One of the state's oldest Landcare groups is stronger than ever as it busily repairs areas of country devastated by January's floods.
Landcare works at a grassroots level to nurture the land and encourage people to sustainably manage their own properties.
Based in the old Monto shire, the North Burnett Landcare Group has long-fought funding restraints for its projects.
But now, it's thriving, with extra support delivered to help battle weeds spread by floods.
One of the group's major successes is employing eight mostly young men who were on Centrelink benefits to clean up Cat's Claw Creeper and Chinese Elm.
They've been working for more than six months and are now on their second sweep of the Three Moon Creek area.
They kill the Cat's Claw Creeper by slicing out a chunk of its vine at the base of the tree it's choking.
Worker Kurt Muller says he's noticed a change since the work began.
"All the stuff in the tree, we're killing, (it's) really hard to kill the stuff on the ground but most of it's dying, we just have to keep going back over it."
The group is also working with the community to help build the boys' teamwork.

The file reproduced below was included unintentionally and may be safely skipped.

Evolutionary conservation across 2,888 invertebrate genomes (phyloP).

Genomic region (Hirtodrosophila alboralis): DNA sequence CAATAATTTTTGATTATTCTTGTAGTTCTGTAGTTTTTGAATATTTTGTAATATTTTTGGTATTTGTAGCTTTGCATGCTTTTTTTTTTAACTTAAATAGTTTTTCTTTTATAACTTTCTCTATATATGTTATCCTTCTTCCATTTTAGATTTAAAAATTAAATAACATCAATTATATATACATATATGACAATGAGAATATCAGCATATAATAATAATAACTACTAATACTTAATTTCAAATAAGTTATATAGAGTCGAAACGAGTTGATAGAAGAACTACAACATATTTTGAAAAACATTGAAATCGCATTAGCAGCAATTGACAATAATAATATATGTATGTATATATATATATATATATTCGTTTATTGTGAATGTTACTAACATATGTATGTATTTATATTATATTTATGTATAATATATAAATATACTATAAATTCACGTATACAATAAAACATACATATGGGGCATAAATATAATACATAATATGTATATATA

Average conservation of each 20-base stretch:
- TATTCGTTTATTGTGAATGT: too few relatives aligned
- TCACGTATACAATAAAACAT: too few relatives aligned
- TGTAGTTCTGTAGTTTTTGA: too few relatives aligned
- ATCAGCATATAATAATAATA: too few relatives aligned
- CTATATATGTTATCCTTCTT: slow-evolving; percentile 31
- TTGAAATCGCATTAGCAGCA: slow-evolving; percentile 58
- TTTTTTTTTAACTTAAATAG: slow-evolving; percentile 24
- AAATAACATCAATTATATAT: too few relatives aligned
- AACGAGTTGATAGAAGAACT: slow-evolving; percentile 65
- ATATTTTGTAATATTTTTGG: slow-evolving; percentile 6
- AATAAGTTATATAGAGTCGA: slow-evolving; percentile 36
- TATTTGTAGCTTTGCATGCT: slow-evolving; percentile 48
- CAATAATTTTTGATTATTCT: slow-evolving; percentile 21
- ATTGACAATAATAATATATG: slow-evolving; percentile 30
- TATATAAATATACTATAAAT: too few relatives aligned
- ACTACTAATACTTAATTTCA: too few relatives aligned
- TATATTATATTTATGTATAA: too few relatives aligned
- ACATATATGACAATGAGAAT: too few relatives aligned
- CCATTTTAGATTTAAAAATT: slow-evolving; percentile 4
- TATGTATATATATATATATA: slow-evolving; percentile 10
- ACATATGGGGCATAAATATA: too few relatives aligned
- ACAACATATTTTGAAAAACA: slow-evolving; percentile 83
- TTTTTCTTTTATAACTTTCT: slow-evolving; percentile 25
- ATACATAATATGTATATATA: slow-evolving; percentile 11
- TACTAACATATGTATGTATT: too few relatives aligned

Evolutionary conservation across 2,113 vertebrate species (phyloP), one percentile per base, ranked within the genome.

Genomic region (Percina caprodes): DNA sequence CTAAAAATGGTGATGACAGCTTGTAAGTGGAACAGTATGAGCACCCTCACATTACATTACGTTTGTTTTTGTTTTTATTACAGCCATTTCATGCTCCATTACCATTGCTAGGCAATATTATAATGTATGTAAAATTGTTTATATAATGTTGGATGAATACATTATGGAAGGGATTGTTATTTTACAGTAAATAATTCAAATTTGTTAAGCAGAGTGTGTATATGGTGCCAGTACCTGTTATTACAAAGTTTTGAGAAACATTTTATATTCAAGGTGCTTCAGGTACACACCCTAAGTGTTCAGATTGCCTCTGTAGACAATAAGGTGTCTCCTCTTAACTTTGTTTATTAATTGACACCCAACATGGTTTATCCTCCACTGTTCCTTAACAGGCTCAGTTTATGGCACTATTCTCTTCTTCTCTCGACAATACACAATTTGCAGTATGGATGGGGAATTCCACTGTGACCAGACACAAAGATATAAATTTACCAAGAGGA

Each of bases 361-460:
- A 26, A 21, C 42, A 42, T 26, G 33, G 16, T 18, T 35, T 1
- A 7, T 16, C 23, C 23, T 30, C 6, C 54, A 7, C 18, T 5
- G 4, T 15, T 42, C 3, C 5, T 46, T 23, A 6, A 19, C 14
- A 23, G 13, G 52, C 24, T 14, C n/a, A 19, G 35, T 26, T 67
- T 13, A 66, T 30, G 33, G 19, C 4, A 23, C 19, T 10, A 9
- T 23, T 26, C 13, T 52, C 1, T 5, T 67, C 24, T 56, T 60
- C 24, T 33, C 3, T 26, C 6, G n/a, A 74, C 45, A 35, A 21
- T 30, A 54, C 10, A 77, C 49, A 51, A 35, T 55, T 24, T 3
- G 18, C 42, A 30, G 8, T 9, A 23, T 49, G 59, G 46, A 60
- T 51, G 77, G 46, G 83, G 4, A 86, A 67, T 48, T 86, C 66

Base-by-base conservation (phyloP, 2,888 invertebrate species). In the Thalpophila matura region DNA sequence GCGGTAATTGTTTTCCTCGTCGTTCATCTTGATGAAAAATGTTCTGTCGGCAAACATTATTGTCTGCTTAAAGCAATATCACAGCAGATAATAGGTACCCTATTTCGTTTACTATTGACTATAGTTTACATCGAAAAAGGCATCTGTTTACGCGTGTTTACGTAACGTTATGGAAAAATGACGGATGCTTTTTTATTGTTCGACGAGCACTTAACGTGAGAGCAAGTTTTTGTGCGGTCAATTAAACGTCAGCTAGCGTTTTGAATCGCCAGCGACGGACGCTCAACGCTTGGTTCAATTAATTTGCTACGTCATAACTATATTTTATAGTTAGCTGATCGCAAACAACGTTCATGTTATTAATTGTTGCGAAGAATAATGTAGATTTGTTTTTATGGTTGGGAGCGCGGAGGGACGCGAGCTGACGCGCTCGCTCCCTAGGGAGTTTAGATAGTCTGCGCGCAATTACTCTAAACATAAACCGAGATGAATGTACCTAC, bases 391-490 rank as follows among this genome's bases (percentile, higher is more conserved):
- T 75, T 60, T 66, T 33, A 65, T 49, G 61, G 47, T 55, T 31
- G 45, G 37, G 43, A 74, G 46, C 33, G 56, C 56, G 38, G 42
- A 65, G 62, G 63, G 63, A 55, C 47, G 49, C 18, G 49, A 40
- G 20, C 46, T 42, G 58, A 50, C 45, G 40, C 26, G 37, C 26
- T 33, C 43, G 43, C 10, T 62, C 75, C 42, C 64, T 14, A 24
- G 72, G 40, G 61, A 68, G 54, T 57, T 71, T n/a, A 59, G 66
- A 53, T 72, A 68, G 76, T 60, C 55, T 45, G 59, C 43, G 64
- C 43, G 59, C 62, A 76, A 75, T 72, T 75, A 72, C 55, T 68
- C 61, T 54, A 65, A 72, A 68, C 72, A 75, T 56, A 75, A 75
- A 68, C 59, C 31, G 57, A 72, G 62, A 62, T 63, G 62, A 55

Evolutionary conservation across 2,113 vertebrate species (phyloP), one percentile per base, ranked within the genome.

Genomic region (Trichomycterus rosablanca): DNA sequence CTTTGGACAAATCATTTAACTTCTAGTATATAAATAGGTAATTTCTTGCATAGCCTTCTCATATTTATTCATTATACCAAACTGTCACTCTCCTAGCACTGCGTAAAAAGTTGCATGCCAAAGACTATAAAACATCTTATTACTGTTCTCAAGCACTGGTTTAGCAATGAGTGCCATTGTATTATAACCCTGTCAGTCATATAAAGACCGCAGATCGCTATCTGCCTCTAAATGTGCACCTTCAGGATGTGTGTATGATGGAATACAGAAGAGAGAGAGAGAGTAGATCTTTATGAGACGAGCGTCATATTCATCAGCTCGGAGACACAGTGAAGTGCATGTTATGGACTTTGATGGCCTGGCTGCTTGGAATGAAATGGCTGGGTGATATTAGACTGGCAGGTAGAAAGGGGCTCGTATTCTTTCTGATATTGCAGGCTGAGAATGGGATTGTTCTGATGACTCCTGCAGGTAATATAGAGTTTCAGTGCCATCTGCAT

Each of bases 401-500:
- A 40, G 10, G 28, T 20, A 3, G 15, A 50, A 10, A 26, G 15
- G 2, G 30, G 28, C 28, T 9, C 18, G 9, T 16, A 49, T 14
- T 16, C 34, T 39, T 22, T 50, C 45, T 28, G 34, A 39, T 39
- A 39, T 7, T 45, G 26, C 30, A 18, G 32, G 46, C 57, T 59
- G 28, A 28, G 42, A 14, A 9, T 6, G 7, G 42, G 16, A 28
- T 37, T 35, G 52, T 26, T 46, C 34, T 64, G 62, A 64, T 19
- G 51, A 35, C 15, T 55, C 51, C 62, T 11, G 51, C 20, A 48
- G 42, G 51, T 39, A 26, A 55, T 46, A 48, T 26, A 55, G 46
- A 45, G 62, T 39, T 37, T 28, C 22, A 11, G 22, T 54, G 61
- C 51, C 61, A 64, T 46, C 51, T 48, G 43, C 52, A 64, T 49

President Glenn Baker has set up a gym in the local Scouts hall where Landcare group meets, and the fitness regime is being written up by the local police.
"When you've got a young group of people together, there's a lot of testosterone... what we thought was to help them team up a bit better was to do some fitness," Mr Baker said.
"I went and saw the police sergeant and he was over the moon, so he's going to be building the regime, but it's superb, it's going to be great."
All the activity means Mr Baker is extra busy, but he's passionate about the group he says is run more like a family than a business.
"We've got school teachers and farmers and townsfolk; it's diverse in membership but their vision is the same," he said.
"It's such a good Landcare group because of its willingness to see things happen."
The group will continue post-flood weed control for the next 15 months, and build a bio control facility at the local high school to breed weed-eating bugs.
© ABC 2013
18:12 EDT Queensland's Community Recovery and Resilience Minister says the space where a large sinkhole formed after Bundaberg's worst floods has been converted into parklands.